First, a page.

Sunday Sermon for January 10, 2016, the Baptism of the Lord, Year C

Readings: Is 42: 1-4, 6-7; Ti 2:11-14, 3:4-7; Lk 3:15-16, 21-22
In the first reading today we hear from the first of Isaiah’s four “Suffering Servant Songs.” In this song it is revealed that the Servant, the Messiah, is to establish justice. We are told that he will bring forth justice to the nations, that his work will not end until he establishes justice on the earth, and that he is called to the victory of justice.

One of the mysterious aspects of the way God works is that in the spiritual life things are just the opposite of the way they are on the natural level. For instance, the victory of justice that is spoken of in this prophecy is the most unjust event in human history. It is precisely in the injustice with which our Lord was treated that the nations are justified.

That justification is brought to the nations through Baptism. We see this in the second reading where St. Paul says that we are saved through baptism and the renewal of the Holy Spirit so that we may be justified by His grace and become heirs of eternal life. We have to remember that the justification spoken of is better translated as righteousness or that we would be made righteous.

Going back to the first reading, we are told that the Servant would be a covenant of the people. We hear something similar in Isaiah 49, the second of these songs, in which the servant is said to be a covenant to the people. What is important is to realize the truth that God is revealing here. He did not make a covenant with the people through Jesus as He had done previously through Moses. Instead, Jesus is the covenant.

This covenant is established on the Cross, but we enter into the covenant through baptism. Each person who is baptized, regardless of their nationality, becomes a member of Jesus Christ. Furthermore, as St. Paul mentions, each baptized person receives the Holy Spirit, God’s grace, and becomes an heir to eternal life. This is the means by which the nations are justified.

In order to show us the means to this justification, our Lord Himself underwent a baptism. It is not because He needed to be baptized, but so that He would be revealed as the One Who was to come. The people of Israel had been waiting for centuries for their Messiah and St. John the Baptist had been waiting for His revelation since he was told by God that the One upon whom the Holy Spirit would descend in the form of a dove was the One in Whom all prophecies would be fulfilled. It does not appear that anyone else heard the voice of the Father when Jesus was baptized, but John the Baptist heard it clearly, saw the dove, and understood.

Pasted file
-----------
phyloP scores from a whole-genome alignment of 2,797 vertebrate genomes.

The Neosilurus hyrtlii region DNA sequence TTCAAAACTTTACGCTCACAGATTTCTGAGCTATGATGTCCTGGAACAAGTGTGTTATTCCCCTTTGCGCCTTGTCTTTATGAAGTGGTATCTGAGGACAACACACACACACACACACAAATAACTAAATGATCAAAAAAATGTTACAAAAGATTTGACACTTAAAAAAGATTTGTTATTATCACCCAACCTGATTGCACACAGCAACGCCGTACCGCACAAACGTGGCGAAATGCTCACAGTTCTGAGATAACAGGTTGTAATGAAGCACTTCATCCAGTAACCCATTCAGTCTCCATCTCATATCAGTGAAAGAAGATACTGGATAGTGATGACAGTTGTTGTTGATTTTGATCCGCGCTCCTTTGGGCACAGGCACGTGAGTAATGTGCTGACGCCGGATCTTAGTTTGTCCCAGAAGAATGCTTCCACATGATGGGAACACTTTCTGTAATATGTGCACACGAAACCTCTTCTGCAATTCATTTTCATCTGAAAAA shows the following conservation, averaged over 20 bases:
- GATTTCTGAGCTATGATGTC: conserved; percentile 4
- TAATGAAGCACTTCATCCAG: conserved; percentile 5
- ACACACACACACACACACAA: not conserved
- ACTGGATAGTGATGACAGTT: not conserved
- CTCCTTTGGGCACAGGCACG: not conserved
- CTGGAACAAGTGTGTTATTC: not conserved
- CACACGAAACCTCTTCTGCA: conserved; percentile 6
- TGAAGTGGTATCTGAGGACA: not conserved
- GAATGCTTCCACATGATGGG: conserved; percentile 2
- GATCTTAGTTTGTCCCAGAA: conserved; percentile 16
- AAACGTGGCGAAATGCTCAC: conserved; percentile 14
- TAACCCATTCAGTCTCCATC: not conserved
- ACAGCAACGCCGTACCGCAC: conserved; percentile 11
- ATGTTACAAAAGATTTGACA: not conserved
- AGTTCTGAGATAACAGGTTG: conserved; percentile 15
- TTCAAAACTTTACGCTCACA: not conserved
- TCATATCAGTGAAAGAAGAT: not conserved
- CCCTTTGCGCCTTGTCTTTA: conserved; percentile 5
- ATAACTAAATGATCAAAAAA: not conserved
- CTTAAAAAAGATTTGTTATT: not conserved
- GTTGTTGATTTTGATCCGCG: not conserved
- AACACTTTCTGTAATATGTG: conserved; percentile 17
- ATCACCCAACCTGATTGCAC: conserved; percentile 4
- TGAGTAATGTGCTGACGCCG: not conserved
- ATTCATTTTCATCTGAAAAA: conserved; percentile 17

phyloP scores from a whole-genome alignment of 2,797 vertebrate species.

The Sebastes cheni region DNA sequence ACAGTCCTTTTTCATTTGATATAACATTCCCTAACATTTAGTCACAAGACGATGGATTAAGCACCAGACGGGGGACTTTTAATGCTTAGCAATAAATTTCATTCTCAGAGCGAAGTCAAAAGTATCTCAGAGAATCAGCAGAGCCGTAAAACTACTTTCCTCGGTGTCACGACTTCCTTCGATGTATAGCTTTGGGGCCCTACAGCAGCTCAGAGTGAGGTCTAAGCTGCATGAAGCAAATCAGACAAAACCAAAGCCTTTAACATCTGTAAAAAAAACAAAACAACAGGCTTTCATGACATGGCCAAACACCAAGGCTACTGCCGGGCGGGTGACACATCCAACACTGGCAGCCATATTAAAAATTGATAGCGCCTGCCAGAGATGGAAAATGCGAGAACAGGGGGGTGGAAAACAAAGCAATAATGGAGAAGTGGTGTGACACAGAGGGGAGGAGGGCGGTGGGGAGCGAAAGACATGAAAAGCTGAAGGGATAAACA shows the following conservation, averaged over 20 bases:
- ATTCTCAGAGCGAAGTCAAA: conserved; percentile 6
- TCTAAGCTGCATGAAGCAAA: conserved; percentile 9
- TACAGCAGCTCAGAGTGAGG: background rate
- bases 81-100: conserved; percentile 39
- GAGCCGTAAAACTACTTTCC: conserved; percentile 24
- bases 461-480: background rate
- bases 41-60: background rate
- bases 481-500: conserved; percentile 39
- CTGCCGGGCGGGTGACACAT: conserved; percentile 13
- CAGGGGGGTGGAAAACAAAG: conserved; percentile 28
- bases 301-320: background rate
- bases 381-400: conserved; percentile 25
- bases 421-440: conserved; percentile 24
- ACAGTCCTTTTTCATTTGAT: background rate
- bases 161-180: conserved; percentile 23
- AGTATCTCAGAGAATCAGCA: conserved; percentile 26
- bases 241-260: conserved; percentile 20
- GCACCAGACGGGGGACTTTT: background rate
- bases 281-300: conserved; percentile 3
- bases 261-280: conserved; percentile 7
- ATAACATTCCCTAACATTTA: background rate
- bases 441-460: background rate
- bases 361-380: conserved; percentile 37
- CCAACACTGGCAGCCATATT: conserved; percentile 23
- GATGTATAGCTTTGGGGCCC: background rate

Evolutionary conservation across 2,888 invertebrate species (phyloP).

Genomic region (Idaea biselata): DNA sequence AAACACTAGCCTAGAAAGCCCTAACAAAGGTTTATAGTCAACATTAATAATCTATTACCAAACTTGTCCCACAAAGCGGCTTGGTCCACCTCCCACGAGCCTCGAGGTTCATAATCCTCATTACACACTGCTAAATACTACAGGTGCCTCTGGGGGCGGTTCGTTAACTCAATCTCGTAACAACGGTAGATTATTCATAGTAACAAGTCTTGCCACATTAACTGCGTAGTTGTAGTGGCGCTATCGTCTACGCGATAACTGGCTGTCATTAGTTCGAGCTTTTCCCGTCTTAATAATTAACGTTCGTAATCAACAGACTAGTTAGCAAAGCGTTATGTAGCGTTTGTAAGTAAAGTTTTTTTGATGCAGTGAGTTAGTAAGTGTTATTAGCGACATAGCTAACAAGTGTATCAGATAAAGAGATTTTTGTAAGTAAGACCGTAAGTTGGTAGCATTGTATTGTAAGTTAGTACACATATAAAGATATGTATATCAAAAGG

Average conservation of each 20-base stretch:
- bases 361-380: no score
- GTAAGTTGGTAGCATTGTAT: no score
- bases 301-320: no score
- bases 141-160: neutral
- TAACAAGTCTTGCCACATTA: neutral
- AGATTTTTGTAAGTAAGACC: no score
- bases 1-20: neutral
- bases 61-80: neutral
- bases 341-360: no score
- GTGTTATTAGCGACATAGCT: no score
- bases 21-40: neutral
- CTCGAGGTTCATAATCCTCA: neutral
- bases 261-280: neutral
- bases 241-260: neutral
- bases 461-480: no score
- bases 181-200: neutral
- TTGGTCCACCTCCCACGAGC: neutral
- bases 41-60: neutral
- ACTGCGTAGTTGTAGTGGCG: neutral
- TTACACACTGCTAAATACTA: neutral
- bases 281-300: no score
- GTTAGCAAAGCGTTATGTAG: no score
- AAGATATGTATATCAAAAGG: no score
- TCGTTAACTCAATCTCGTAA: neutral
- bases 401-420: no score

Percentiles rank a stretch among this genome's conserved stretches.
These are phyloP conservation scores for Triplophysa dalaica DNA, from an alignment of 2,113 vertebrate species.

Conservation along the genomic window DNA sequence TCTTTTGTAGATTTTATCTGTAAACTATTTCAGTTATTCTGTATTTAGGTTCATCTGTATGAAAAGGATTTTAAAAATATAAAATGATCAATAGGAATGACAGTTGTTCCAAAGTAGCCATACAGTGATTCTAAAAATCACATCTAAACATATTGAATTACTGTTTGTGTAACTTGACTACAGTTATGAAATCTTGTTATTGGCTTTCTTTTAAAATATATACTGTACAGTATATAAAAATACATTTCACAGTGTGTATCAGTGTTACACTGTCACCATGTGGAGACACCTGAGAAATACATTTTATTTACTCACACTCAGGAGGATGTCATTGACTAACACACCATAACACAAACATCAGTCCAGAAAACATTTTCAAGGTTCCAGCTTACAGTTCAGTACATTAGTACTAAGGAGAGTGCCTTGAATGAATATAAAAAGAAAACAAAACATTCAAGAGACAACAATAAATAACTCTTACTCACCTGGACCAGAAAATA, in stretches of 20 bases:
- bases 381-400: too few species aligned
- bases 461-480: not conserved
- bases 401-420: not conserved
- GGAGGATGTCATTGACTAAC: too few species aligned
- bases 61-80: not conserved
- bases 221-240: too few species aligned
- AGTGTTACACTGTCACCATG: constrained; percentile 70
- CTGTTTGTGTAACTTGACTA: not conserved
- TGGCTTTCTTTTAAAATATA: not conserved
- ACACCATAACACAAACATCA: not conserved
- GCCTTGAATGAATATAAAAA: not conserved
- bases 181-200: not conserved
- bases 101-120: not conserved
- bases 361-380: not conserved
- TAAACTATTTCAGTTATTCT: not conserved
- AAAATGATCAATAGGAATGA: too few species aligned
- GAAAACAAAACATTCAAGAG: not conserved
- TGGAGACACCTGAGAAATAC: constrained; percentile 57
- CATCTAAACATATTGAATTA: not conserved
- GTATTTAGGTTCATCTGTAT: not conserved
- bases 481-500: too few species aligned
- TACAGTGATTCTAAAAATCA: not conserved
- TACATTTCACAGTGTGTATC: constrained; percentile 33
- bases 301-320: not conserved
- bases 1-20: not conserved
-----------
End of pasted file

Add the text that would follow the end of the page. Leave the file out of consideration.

Now, two thousand years removed from the baptism of our Lord, the Father’s voice and the descent of the Holy Spirit have been revealed to us. We are called, like the Baptist, to understand the meaning of this revelation. It certainly speaks to the Person of Jesus, but it also reveals the dignity of each person who is baptized into Jesus. We, too, are called to the victory of justice. We are called to this victory because this victory is already at work in us; we have been justified in Christ Jesus.

St. John the Baptist stated that there was One in the midst of the people whose sandal strap he was not worthy to untie. He remains in our midst and we, as unworthy as we are, have become the chosen vessels that bring Him into the midst of the people of the world. He remains quiet and hidden, as Isaiah said He would. He does not cry out or make His voice heard, yet He continues to open the eyes of the spiritually blind and call those imprisoned in sin out of their dungeons.

Ours is the privilege, and the grave responsibility, to be His eyes, ears, hands and mouth. When we consider what He has done for us, delivering us from lawlessness and cleansing us to be His own, we should be, as St. Paul says, eager to do what is good. Certainly this means living a virtuous life, but it also means bringing to others the means of our justification, the means of our ability to do what is good.

We cannot take credit for any of this; St. Paul reminds us that this is not because of any righteous deeds we had done, but because of His mercy. Because of His mercy you are called to the victory of justice and to bring that justice to the nations. Allow Him to work through you, through your goodness, to bring that mercy and that righteousness to many others.

Fr. Altier’s column appears regularly in The Wanderer, a national Catholic weekly published in St. Paul, Minn. For information about subscribing to The Wanderer, please visit